Commercial driver’s license program gives student a second chance

Student George Dittmar hopes to take his career to the next level after training in the Institute for Workforce Innovation’s CDL-B program. Dittmar received the funding to attend MCC-Business & Technology through Second Chance Risk Reduction Center.

After a stretch during which he was “gone from pretty much June 2001 to September of last year,” all George Dittmar was looking for was an opportunity.

Thanks to Metropolitan Community College-Business & Technology and a local risk reduction center, the Kansas City resident got a second chance in the form of the Commercial Driver’s License-B program through the Institute for Workforce Innovation (IWI).

“I got involved in drugs, and that really sidetracked my life,” said Dittmar, 44. “I’ve only had 16 months on the streets since 2001, and it’s easy for people to look past us because you just see somebody who was involved in drugs. But I finally got the treatment I needed, for a year, through prison.

“I saw how it was affecting my life, and I just needed a chance, somebody to believe in me.”

That somebody was Brittany Peterson, a senior resource and offender workforce development specialist at Second Chance Risk Reduction Center in Kansas City.

Peterson helped Dittmar secure a job with Embassy Landscape Group in Riverside.

“The nature of our work is to help realize new opportunities moving forward so that they can actualize a second chance,” Peterson said. “George is one of many examples of individuals who have thrived with that second chance.”

After several months of work at Embassy, Dittmar recognized another opportunity in pursuing a CDL-B through MCC-Business & Technology.

“We run more than 80 trucks at Embassy, and with more than 10 of those trucks you need a CDL-B,” he said. “Out of all the employees at Embassy, I’d say there’s probably three people who have their CDL-A or CDL-B, so I wanted to learn to drive the trucks.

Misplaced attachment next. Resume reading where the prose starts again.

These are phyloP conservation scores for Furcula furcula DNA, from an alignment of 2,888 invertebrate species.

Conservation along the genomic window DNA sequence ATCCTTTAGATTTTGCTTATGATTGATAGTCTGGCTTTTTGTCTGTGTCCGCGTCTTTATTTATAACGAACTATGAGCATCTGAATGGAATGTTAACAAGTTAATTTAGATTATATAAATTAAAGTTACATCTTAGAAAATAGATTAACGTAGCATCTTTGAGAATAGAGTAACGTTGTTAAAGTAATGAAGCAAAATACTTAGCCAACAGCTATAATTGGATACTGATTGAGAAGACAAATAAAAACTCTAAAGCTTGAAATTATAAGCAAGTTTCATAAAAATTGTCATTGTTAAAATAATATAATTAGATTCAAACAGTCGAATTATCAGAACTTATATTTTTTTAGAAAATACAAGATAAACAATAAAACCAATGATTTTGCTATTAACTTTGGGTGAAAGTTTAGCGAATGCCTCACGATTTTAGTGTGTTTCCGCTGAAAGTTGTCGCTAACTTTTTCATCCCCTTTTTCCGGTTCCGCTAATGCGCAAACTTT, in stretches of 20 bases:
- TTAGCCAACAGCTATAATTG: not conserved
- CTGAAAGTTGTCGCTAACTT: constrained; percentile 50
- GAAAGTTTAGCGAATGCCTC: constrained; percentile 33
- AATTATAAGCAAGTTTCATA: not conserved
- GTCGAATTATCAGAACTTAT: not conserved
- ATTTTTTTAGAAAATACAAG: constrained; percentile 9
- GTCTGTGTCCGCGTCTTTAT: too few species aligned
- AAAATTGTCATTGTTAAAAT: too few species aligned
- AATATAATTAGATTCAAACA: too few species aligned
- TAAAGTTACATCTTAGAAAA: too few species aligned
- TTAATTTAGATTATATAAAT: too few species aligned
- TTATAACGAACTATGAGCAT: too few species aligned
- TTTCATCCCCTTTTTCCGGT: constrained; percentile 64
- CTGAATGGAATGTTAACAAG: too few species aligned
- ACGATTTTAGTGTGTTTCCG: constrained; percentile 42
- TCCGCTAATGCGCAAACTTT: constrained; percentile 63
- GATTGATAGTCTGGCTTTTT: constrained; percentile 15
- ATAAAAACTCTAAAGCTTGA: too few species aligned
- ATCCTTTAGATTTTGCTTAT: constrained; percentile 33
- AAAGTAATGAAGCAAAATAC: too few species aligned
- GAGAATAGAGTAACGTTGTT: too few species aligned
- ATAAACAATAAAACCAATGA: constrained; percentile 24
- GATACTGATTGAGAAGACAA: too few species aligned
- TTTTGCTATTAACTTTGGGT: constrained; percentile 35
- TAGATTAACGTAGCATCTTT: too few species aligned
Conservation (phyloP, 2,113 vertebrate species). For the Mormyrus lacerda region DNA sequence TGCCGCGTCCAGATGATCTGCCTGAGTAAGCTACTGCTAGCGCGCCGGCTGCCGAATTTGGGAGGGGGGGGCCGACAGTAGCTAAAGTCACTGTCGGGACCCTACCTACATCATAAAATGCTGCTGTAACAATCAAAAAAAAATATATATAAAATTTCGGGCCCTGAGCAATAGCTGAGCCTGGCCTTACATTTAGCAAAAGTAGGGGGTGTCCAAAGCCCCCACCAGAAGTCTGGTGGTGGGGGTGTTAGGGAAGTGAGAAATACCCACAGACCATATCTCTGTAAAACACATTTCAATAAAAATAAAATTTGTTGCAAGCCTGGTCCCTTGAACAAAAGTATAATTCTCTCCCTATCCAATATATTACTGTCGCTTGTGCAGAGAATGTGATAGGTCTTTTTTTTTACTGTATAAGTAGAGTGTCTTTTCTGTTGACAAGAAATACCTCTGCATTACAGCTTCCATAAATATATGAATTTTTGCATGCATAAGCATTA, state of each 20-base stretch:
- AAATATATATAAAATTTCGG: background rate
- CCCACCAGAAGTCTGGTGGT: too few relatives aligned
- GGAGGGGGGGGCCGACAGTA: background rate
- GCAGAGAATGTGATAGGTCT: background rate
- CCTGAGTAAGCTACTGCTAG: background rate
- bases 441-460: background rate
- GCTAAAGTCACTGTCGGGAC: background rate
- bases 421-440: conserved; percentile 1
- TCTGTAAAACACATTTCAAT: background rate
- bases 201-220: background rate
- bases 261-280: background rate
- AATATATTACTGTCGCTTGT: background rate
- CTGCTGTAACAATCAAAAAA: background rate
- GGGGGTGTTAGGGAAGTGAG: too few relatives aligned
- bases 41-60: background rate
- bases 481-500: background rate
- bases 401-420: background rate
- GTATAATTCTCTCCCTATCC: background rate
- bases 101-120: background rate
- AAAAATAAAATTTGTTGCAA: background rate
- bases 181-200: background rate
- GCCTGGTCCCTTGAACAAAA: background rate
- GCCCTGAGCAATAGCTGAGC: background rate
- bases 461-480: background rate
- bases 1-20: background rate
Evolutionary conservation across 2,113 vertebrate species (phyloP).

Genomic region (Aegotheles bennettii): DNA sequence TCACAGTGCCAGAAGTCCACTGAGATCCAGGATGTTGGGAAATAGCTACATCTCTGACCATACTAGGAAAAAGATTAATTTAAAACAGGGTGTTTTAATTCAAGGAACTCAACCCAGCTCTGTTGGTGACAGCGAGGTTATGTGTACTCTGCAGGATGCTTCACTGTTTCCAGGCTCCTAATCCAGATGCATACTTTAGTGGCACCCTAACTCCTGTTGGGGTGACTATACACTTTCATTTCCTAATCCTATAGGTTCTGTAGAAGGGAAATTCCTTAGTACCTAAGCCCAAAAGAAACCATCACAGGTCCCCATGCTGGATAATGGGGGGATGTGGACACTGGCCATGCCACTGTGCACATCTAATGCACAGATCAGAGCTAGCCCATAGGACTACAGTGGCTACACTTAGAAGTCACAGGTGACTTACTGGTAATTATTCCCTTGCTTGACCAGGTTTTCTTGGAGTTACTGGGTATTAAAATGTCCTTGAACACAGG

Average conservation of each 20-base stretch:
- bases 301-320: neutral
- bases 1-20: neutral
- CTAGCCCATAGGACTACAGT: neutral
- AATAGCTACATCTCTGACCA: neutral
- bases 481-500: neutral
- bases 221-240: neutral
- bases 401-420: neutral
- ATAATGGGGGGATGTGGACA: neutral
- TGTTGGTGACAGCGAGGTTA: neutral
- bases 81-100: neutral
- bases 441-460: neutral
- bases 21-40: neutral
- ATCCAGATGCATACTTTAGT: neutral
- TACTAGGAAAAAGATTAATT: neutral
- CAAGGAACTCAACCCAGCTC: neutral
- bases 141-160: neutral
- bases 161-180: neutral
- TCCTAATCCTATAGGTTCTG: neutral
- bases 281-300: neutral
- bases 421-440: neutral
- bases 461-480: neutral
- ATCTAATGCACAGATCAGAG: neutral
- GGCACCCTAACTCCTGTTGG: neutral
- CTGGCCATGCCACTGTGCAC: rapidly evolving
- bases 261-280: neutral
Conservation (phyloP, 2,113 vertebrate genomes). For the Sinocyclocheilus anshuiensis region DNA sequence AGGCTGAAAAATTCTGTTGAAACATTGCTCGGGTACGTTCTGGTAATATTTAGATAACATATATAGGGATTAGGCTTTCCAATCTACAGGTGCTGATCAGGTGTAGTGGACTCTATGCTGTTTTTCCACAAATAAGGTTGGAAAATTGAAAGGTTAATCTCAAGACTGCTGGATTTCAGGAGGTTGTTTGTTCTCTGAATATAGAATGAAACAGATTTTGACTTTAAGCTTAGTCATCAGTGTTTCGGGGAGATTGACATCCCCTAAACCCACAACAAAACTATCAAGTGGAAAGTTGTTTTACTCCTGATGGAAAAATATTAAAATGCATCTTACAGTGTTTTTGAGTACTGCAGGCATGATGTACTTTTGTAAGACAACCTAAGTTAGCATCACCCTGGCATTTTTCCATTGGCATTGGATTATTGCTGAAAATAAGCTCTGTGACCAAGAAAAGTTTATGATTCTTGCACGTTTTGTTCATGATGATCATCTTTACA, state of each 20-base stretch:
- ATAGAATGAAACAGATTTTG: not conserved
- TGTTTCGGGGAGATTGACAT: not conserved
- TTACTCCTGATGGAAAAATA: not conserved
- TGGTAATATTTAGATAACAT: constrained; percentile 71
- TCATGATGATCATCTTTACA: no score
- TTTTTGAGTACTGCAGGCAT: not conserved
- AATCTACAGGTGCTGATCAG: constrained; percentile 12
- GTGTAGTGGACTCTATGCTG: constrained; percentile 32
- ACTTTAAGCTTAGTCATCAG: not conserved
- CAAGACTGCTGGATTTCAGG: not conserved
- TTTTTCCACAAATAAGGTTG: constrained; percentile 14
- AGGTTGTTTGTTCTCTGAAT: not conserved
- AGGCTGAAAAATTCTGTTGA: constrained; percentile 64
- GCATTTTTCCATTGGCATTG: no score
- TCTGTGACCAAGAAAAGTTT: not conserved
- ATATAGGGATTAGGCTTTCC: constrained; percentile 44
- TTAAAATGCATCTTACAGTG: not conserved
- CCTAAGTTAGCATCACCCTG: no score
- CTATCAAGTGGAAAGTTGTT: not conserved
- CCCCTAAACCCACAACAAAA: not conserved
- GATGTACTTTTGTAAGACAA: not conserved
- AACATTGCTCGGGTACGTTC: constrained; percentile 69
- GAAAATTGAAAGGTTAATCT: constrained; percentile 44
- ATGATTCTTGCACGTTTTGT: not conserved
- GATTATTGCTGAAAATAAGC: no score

“I’m extremely grateful to Brittany Peterson and Second Chance for helping me with the funding to go through this program. I think this will help me make a little more money and take me to the next level at work.”

Dittmar is the first student training in a CDL-B session at IWI that began Feb. 20. In addition to providing Dittmar with instructors who have 25 or more years of experience, IWI staff rented a specialized truck for him to train in.

“George wanted to learn on a manual transmission, and we made that happen,” said John Price, transportation and logistics program manager at IWI. “It’s important for us to provide our students with the learning experience they want and need to be successful.”

Dittmar plans to continue working at Embassy after completing the CDL-B program.

“Serving communities and providing opportunities is at the core of our mission at MCC,” said Dr. Jackie Gill, president of the MCC-Business & Technology campus. “George’s story is an example of both. Not only are we providing an opportunity for him, but we’re also serving the community by working with organizations such as Second Chance.”


For more information about the CDL program at MCC-Business & Technology, contact John Price at 816.604.5279 or You also can visit our website.


MCC-Business & Technology teaches and trains students for dozens of Gold Collar Jobs, which pay $30,000 to $80,000 per year and are in-demand locally. You can learn more about these jobs, including in truck driving, by attending our Gold Collar Exploration Night. The next event is scheduled for 6 p.m. April 20 in Campus Center 248/249 on our campus (1775 Universal Ave., Kansas City, Missouri 64120). Visit our website to learn more about Gold Collar Jobs and register for our next event.